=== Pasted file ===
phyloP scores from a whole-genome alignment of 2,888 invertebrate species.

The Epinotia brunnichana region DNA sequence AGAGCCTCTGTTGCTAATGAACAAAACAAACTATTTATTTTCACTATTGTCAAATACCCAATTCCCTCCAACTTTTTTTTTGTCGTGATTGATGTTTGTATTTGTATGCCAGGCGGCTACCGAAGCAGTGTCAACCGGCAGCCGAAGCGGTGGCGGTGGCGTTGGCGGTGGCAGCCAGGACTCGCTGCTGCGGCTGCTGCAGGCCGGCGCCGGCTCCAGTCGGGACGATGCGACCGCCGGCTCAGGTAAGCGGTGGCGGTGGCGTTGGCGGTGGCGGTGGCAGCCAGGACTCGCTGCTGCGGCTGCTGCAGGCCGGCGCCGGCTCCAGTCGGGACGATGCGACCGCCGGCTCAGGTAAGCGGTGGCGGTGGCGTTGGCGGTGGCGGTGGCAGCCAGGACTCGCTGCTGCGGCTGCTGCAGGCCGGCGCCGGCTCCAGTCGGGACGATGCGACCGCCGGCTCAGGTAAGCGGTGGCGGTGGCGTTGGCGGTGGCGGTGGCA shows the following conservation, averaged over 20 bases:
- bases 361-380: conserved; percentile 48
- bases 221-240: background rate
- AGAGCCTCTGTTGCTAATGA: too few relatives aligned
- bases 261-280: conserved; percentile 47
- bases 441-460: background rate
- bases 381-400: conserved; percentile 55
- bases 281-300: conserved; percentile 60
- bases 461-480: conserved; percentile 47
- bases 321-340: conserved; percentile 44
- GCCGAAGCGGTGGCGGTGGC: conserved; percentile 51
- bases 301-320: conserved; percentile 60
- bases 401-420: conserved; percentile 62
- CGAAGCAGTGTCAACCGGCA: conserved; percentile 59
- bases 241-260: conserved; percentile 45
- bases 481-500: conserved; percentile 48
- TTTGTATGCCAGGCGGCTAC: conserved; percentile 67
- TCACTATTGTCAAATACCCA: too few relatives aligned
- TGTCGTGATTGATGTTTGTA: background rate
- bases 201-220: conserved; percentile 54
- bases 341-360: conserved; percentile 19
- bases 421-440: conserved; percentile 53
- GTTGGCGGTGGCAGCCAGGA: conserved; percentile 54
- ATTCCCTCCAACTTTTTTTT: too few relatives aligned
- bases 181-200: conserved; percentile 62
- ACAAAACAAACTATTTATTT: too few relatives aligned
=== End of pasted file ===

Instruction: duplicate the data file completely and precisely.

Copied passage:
phyloP scores from a whole-genome alignment of 2,888 invertebrate species.

The Epinotia brunnichana region DNA sequence AGAGCCTCTGTTGCTAATGAACAAAACAAACTATTTATTTTCACTATTGTCAAATACCCAATTCCCTCCAACTTTTTTTTTGTCGTGATTGATGTTTGTATTTGTATGCCAGGCGGCTACCGAAGCAGTGTCAACCGGCAGCCGAAGCGGTGGCGGTGGCGTTGGCGGTGGCAGCCAGGACTCGCTGCTGCGGCTGCTGCAGGCCGGCGCCGGCTCCAGTCGGGACGATGCGACCGCCGGCTCAGGTAAGCGGTGGCGGTGGCGTTGGCGGTGGCGGTGGCAGCCAGGACTCGCTGCTGCGGCTGCTGCAGGCCGGCGCCGGCTCCAGTCGGGACGATGCGACCGCCGGCTCAGGTAAGCGGTGGCGGTGGCGTTGGCGGTGGCGGTGGCAGCCAGGACTCGCTGCTGCGGCTGCTGCAGGCCGGCGCCGGCTCCAGTCGGGACGATGCGACCGCCGGCTCAGGTAAGCGGTGGCGGTGGCGTTGGCGGTGGCGGTGGCA shows the following conservation, averaged over 20 bases:
- bases 361-380: conserved; percentile 48
- bases 221-240: background rate
- AGAGCCTCTGTTGCTAATGA: too few relatives aligned
- bases 261-280: conserved; percentile 47
- bases 441-460: background rate
- bases 381-400: conserved; percentile 55
- bases 281-300: conserved; percentile 60
- bases 461-480: conserved; percentile 47
- bases 321-340: conserved; percentile 44
- GCCGAAGCGGTGGCGGTGGC: conserved; percentile 51
- bases 301-320: conserved; percentile 60
- bases 401-420: conserved; percentile 62
- CGAAGCAGTGTCAACCGGCA: conserved; percentile 59
- bases 241-260: conserved; percentile 45
- bases 481-500: conserved; percentile 48
- TTTGTATGCCAGGCGGCTAC: conserved; percentile 67
- TCACTATTGTCAAATACCCA: too few relatives aligned
- TGTCGTGATTGATGTTTGTA: background rate
- bases 201-220: conserved; percentile 54
- bases 341-360: conserved; percentile 19
- bases 421-440: conserved; percentile 53
- GTTGGCGGTGGCAGCCAGGA: conserved; percentile 54
- ATTCCCTCCAACTTTTTTTT: too few relatives aligned
- bases 181-200: conserved; percentile 62
- ACAAAACAAACTATTTATTT: too few relatives aligned